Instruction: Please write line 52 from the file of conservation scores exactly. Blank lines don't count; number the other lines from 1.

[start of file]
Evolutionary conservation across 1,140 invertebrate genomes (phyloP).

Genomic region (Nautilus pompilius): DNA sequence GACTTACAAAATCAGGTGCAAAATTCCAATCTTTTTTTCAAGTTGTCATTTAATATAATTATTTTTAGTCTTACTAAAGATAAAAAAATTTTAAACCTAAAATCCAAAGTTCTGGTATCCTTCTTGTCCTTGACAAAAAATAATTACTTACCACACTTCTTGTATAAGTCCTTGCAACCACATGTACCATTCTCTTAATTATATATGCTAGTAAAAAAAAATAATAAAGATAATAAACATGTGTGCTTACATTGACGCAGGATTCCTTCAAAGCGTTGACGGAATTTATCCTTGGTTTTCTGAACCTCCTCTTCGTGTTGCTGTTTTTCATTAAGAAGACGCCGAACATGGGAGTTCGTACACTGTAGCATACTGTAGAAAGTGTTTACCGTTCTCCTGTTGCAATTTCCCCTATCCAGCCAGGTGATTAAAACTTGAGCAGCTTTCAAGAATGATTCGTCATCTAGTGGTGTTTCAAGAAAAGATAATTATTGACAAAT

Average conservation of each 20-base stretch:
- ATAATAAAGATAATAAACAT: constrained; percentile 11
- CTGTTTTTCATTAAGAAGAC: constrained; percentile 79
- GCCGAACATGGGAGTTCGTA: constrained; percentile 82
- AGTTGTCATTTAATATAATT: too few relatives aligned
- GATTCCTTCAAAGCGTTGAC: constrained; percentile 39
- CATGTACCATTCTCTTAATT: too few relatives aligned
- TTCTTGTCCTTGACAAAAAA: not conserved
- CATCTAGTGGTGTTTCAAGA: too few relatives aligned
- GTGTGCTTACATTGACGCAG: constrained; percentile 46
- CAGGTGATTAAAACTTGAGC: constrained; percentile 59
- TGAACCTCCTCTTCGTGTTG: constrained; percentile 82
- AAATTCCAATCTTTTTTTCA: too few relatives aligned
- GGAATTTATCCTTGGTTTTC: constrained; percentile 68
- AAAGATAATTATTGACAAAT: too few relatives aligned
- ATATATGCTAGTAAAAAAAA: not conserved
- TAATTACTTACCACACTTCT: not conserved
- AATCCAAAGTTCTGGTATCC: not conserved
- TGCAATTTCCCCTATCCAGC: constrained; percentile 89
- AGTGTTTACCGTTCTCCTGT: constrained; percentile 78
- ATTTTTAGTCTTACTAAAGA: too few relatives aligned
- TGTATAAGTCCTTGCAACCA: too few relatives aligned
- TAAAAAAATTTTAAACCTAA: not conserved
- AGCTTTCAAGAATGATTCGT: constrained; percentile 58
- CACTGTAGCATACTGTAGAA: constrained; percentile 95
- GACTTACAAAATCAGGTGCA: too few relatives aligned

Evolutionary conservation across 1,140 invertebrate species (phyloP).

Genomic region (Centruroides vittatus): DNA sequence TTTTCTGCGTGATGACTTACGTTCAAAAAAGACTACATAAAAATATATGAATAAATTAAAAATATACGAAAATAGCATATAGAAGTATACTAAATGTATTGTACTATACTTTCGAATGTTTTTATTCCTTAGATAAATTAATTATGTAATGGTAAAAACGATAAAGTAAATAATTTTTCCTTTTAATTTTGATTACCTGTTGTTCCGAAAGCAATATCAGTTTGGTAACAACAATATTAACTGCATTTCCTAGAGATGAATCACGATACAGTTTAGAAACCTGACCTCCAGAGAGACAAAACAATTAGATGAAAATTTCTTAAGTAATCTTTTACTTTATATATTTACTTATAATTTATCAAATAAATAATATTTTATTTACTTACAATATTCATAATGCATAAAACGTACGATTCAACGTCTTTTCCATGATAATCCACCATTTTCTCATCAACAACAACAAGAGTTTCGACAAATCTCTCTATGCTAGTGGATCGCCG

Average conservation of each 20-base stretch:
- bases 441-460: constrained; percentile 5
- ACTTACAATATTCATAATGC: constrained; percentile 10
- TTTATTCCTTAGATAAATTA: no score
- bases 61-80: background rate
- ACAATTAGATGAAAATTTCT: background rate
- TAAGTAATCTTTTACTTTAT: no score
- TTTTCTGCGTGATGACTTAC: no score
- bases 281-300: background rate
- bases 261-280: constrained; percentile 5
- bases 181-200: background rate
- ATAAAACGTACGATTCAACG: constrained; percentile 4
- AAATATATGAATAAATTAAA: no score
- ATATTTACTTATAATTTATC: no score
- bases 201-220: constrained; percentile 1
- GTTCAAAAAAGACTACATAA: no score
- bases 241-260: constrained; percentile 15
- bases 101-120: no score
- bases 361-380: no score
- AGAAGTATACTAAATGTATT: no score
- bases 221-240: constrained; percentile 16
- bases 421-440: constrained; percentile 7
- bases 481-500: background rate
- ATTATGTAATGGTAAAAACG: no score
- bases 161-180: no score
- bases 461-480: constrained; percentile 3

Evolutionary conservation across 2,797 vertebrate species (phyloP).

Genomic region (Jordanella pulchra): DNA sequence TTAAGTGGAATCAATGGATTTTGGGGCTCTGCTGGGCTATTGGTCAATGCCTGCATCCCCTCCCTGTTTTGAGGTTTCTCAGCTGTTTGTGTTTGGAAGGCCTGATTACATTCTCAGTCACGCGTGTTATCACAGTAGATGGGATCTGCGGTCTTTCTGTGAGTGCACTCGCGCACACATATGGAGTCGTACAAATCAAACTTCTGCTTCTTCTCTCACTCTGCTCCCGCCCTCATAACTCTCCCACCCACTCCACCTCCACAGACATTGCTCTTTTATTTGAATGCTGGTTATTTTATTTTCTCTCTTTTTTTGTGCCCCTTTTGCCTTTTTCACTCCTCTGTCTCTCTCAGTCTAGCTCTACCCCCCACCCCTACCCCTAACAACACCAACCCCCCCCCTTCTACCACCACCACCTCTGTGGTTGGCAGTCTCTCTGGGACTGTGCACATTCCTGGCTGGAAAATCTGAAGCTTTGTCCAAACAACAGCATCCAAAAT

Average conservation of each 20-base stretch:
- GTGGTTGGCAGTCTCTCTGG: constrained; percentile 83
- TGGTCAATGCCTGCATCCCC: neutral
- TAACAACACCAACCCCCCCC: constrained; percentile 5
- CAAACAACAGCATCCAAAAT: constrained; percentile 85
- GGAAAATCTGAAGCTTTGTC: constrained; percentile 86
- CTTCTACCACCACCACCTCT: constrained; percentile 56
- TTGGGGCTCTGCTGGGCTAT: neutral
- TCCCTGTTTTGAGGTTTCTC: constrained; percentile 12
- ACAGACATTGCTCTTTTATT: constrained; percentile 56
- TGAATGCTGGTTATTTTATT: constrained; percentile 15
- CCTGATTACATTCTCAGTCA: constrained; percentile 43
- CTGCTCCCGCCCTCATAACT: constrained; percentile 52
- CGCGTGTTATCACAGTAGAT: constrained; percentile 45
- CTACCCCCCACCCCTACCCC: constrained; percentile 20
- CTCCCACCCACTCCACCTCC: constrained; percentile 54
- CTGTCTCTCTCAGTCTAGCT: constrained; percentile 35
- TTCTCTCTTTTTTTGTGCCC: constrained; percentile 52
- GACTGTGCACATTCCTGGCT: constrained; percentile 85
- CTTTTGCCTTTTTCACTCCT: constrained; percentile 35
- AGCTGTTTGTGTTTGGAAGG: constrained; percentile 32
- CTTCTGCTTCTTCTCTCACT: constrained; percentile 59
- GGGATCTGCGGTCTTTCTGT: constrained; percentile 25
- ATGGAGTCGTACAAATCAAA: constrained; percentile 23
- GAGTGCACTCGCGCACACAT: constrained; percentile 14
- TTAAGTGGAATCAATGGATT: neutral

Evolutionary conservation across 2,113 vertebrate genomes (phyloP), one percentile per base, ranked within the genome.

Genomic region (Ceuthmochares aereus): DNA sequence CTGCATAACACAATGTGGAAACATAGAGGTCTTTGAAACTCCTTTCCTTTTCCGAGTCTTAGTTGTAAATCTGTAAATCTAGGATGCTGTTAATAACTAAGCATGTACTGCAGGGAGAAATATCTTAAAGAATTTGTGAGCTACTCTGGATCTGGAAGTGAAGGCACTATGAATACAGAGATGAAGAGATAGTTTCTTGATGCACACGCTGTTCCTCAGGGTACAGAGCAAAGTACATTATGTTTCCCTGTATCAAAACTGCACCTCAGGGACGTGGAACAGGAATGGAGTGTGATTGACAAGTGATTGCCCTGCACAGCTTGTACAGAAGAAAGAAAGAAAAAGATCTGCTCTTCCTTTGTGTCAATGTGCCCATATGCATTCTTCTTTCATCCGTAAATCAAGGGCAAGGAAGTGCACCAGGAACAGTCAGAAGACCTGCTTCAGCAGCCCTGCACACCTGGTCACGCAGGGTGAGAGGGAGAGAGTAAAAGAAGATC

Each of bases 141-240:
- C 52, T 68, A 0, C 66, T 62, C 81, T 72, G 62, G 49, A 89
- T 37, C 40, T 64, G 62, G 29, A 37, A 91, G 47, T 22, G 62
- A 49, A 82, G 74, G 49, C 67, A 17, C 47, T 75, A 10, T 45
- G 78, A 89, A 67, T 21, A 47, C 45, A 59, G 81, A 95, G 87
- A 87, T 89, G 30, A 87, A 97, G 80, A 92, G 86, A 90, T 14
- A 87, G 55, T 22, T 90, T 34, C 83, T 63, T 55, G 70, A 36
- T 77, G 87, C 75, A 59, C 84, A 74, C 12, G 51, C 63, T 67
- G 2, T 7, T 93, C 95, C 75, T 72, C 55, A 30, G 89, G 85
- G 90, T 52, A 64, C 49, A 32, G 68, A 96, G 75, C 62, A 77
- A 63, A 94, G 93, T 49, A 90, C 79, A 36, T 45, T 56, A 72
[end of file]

- bases 421-440: constrained; percentile 7